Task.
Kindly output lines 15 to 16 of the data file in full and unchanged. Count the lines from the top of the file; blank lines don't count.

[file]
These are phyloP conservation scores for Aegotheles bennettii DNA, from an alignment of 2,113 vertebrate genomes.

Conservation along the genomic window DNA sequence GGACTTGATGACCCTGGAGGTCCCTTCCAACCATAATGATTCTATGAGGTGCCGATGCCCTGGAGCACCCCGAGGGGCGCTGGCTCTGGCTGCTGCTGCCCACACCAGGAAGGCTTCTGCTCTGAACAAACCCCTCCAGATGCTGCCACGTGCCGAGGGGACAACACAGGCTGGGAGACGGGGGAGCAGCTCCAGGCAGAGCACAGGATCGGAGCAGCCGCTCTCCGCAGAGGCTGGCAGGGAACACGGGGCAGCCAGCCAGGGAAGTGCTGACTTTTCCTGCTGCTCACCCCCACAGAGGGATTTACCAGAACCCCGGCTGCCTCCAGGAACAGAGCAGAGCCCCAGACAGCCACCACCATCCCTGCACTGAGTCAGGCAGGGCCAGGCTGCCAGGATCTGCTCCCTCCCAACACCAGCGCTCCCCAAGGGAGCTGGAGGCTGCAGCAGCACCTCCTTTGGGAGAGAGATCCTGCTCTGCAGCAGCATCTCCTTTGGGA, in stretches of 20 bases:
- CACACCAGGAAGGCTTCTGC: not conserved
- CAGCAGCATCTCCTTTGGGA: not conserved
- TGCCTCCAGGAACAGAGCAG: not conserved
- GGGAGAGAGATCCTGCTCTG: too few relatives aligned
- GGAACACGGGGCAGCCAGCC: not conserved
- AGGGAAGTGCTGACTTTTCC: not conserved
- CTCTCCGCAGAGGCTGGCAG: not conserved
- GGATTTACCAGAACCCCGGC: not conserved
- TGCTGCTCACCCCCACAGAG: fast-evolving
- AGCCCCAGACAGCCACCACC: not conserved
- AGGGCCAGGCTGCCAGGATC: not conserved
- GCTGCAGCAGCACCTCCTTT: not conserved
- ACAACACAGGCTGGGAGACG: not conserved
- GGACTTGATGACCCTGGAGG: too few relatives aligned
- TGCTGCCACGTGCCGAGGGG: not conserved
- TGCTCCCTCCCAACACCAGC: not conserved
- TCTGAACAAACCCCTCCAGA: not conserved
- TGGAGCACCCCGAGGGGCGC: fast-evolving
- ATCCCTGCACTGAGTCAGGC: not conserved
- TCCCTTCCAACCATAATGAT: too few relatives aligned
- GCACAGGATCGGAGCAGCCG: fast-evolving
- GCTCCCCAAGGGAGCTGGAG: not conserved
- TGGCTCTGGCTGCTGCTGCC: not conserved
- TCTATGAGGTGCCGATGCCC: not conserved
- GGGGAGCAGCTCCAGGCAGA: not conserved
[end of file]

- ACAACACAGGCTGGGAGACG: not conserved
- GGACTTGATGACCCTGGAGG: too few relatives aligned